Abstract

This article provides an analysis of the best-selling Greek pregnancy guide, Birth is Love, by Aleka Sikaki-Douka. The article examines how the advice on offer, though thoroughly grounded in North American and European expert obstetrical knowledge, is nonetheless reconfigured in significant ways that reflect historically Greek rhetorical strategies and story lines that ultimately embody specific national inflections of what modern maternity entails. That is, even as the expert advice on offer in this Greek pregnancy guide encourages women to reshape themselves in accordance with universal medico-scientific canons, the ideologies of gender, motherhood and citizenship implicit in these texts also reflect meanings and understandings specific to the national context in which it was written.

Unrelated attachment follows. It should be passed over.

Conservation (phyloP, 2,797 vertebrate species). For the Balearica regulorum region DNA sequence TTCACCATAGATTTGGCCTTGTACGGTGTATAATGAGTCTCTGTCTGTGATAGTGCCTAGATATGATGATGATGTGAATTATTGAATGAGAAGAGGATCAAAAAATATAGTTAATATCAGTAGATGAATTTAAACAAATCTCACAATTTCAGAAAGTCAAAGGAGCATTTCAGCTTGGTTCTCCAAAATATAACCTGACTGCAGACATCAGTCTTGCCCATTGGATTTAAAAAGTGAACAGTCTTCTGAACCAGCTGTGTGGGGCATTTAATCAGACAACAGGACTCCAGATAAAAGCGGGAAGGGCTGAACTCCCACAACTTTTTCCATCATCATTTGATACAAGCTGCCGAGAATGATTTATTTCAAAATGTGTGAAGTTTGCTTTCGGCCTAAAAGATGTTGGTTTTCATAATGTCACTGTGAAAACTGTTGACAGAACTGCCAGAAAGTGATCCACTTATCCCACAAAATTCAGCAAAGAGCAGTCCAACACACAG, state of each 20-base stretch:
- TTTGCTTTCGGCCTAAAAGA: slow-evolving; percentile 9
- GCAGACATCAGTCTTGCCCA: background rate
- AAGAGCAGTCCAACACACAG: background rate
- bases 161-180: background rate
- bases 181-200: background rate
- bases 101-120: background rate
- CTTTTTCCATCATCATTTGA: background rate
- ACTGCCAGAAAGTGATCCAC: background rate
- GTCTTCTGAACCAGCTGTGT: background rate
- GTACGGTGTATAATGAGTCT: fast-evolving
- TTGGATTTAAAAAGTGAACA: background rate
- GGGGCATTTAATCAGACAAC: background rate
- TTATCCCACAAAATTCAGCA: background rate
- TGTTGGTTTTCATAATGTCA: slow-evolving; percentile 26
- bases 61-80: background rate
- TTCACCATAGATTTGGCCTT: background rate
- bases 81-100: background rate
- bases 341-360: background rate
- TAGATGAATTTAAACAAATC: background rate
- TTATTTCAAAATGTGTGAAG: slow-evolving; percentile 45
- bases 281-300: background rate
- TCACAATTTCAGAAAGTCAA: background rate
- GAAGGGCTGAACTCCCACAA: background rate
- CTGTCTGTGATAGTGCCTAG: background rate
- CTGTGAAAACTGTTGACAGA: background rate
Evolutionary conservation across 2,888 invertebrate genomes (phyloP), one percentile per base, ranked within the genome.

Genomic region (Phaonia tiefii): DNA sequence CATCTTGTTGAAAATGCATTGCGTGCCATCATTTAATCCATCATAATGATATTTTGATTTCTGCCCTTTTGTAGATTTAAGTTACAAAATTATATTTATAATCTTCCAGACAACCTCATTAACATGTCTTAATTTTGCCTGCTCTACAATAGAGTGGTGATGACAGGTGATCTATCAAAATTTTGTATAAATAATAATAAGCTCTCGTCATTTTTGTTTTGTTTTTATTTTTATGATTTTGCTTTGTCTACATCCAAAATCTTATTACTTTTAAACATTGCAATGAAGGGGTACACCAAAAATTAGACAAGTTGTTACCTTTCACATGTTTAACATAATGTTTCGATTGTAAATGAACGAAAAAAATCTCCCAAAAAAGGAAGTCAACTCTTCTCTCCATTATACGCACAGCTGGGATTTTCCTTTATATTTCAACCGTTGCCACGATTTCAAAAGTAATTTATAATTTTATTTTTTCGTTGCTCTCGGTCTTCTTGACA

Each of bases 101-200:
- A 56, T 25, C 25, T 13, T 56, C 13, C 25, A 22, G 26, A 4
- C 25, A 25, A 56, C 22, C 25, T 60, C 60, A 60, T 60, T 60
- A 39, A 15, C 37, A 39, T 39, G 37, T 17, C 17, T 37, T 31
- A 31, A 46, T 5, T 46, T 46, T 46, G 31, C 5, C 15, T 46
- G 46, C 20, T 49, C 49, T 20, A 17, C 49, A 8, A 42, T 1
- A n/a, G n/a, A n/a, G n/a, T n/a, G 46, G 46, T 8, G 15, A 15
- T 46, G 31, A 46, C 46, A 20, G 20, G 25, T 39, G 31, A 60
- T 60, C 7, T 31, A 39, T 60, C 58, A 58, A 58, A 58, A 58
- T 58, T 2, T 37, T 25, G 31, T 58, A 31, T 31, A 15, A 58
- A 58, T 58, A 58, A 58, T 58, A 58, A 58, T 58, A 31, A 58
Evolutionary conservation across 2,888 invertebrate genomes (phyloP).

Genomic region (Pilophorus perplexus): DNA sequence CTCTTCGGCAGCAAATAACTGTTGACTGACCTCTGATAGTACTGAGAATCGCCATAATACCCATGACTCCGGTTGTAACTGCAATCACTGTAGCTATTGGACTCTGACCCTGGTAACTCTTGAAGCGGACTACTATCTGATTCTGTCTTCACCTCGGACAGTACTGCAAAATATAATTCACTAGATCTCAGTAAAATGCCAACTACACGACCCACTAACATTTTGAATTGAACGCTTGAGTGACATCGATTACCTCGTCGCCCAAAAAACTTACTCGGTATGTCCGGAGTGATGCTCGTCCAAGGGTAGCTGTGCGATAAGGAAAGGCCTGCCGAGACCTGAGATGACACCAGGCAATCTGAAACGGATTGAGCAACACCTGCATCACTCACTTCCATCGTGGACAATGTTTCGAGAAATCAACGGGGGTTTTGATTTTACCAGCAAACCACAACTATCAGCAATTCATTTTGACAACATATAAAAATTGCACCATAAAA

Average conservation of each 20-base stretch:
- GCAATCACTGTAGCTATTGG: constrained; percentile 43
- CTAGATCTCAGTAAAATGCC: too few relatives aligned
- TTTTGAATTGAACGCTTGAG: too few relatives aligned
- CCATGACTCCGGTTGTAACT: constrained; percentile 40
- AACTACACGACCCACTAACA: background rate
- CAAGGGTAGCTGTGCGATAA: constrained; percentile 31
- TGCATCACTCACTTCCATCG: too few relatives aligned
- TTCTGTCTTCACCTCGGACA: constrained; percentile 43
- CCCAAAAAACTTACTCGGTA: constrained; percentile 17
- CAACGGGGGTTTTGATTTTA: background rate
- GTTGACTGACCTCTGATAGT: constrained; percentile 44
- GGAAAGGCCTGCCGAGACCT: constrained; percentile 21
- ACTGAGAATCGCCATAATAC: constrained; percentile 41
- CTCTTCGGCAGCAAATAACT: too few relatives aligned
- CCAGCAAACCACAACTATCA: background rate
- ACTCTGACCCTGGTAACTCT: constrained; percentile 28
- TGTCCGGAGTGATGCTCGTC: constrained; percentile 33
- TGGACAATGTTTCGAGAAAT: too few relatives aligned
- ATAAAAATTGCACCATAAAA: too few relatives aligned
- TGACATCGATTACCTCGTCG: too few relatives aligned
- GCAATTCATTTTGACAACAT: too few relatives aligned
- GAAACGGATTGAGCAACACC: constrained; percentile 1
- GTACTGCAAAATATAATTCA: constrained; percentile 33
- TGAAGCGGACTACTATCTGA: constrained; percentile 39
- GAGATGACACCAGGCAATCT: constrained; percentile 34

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Additional Information

ISSN
2523-9465
Print ISSN
1016-3476
Pages
pp. 387-412
Launched on MUSE
2018-01-11
Open Access
No
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